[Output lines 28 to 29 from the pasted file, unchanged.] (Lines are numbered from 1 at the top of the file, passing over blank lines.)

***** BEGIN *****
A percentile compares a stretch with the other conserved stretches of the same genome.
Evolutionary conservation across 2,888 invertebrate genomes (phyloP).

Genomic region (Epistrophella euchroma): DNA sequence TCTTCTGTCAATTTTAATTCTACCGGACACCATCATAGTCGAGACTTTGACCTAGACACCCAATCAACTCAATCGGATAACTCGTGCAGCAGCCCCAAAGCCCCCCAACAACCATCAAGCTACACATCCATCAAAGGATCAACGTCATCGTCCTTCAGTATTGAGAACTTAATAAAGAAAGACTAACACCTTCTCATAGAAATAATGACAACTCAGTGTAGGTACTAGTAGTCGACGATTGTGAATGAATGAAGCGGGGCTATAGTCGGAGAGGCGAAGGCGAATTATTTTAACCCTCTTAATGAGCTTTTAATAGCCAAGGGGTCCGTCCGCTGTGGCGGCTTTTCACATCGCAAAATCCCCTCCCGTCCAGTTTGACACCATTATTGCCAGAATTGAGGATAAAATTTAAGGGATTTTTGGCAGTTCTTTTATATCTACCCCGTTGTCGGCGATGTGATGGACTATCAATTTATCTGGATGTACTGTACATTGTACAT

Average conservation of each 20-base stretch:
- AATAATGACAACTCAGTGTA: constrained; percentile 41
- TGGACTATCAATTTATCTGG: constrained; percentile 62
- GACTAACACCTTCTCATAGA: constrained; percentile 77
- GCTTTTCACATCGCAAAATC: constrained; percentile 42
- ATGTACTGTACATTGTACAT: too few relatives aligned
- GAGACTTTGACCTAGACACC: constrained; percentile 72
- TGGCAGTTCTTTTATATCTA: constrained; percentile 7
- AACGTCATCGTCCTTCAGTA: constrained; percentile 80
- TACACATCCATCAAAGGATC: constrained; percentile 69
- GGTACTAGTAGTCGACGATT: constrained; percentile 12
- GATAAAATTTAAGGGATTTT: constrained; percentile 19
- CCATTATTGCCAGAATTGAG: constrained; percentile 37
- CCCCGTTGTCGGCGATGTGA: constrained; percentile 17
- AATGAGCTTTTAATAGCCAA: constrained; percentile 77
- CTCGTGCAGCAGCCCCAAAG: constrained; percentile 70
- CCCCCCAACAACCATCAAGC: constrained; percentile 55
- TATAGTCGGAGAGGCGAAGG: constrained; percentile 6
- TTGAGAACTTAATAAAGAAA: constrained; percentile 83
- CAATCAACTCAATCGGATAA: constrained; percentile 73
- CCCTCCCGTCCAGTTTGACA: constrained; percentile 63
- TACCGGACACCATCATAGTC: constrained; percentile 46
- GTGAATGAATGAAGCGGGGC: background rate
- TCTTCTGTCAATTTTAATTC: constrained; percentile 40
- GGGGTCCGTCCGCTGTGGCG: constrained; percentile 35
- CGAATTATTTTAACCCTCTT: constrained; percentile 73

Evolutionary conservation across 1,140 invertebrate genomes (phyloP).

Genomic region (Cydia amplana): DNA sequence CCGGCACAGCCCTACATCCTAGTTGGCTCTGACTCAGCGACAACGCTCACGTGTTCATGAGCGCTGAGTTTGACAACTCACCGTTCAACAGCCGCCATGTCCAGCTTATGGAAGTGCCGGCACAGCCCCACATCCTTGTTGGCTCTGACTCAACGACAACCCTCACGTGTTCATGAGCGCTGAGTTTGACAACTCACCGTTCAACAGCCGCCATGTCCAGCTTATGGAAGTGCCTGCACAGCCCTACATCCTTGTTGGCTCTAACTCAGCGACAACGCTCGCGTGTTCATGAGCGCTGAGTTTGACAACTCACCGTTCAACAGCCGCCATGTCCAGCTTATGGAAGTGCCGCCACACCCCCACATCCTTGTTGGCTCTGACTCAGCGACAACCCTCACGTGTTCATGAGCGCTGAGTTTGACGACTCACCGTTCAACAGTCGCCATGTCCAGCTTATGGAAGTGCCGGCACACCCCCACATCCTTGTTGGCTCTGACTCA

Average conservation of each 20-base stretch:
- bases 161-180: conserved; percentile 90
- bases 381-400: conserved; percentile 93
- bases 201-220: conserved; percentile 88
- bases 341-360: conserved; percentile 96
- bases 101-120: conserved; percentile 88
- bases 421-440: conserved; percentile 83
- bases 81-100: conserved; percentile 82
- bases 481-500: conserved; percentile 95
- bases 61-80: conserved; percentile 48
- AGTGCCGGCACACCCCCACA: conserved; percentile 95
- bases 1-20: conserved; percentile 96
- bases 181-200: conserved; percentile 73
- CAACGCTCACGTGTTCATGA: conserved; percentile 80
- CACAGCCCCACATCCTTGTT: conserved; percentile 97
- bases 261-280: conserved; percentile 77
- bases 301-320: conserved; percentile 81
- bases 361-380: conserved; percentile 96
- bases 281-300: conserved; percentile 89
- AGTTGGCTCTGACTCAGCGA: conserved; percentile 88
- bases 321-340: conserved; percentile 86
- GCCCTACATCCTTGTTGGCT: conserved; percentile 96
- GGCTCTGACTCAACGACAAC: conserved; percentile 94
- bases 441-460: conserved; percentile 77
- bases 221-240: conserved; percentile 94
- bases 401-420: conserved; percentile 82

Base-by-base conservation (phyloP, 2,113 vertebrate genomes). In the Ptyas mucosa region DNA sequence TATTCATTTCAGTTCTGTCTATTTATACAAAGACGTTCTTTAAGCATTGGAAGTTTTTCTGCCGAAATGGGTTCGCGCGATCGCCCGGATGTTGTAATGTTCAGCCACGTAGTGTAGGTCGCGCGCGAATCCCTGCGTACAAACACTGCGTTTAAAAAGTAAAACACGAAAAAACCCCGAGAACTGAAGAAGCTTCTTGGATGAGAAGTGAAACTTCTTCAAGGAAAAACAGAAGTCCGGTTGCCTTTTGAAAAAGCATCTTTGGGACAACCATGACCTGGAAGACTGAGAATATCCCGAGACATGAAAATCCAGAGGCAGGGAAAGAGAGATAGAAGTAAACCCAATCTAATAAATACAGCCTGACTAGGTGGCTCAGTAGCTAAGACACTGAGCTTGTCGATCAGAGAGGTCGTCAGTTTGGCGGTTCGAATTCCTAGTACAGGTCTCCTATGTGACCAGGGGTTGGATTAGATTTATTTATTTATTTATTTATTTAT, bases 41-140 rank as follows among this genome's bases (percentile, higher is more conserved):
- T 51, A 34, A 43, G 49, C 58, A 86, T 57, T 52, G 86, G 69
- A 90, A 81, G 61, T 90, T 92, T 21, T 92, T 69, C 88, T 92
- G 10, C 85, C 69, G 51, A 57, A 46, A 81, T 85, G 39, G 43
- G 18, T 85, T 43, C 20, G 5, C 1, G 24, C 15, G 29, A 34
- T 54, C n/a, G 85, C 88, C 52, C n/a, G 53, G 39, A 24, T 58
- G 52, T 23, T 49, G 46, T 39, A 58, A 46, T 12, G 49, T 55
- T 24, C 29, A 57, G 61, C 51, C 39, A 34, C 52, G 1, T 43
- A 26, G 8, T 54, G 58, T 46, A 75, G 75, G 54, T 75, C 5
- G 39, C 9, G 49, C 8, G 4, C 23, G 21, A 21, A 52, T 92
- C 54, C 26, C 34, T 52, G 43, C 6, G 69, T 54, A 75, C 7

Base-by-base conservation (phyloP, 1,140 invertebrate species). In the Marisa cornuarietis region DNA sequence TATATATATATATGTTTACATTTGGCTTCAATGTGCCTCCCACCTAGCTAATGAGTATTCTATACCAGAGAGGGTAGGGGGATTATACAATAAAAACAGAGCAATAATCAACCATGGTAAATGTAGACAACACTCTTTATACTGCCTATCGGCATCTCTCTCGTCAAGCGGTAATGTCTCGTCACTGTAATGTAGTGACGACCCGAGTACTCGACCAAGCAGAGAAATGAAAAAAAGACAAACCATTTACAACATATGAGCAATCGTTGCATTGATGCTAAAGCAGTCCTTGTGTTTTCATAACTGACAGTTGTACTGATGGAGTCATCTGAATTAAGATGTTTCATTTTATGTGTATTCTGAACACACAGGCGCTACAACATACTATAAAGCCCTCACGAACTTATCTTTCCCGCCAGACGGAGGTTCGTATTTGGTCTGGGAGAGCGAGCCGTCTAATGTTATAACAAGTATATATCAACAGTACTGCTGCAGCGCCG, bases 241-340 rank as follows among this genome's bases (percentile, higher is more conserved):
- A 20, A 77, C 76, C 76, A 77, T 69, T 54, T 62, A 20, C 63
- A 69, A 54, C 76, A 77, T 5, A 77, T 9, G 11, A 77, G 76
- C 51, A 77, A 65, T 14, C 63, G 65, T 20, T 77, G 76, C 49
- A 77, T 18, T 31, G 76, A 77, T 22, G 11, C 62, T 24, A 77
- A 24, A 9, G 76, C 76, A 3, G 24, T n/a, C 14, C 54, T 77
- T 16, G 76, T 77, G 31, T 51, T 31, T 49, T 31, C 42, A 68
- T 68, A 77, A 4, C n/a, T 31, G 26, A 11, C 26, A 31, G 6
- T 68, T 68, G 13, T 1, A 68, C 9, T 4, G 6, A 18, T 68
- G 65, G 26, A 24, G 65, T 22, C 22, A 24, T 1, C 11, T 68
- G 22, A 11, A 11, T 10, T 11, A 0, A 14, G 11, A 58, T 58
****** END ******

- GGGGTCCGTCCGCTGTGGCG: constrained; percentile 35
- CGAATTATTTTAACCCTCTT: constrained; percentile 73